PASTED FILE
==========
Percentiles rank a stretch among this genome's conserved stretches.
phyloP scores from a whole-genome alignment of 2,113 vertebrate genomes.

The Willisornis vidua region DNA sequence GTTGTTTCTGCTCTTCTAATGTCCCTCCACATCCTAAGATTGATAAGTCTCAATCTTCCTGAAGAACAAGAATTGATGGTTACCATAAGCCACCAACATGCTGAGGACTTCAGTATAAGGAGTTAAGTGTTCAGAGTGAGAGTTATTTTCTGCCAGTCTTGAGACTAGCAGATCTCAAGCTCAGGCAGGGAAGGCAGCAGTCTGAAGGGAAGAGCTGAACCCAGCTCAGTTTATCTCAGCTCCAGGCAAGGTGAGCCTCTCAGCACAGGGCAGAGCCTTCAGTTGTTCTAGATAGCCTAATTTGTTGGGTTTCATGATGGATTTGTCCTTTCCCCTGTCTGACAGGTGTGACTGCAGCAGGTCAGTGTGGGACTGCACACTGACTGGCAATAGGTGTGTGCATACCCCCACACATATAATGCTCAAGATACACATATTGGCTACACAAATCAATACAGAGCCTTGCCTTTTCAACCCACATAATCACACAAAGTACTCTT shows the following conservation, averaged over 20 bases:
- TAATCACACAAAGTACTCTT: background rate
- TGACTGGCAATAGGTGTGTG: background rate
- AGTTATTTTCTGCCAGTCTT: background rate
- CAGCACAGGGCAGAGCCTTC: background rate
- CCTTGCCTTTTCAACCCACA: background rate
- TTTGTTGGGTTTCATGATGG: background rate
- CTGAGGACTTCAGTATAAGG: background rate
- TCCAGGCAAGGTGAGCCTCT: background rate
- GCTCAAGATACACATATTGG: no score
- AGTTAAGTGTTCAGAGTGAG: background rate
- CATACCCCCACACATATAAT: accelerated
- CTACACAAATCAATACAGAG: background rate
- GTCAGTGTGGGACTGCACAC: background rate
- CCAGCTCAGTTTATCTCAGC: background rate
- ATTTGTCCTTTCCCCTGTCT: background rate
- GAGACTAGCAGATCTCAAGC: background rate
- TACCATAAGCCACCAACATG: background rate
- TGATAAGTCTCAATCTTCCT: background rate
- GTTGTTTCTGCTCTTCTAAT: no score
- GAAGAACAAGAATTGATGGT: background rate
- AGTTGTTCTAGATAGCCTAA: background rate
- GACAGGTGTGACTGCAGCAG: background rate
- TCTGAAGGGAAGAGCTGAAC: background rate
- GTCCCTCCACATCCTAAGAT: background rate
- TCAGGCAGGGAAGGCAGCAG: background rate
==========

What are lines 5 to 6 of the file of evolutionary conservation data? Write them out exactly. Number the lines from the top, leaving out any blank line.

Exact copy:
- TGACTGGCAATAGGTGTGTG: background rate
- AGTTATTTTCTGCCAGTCTT: background rate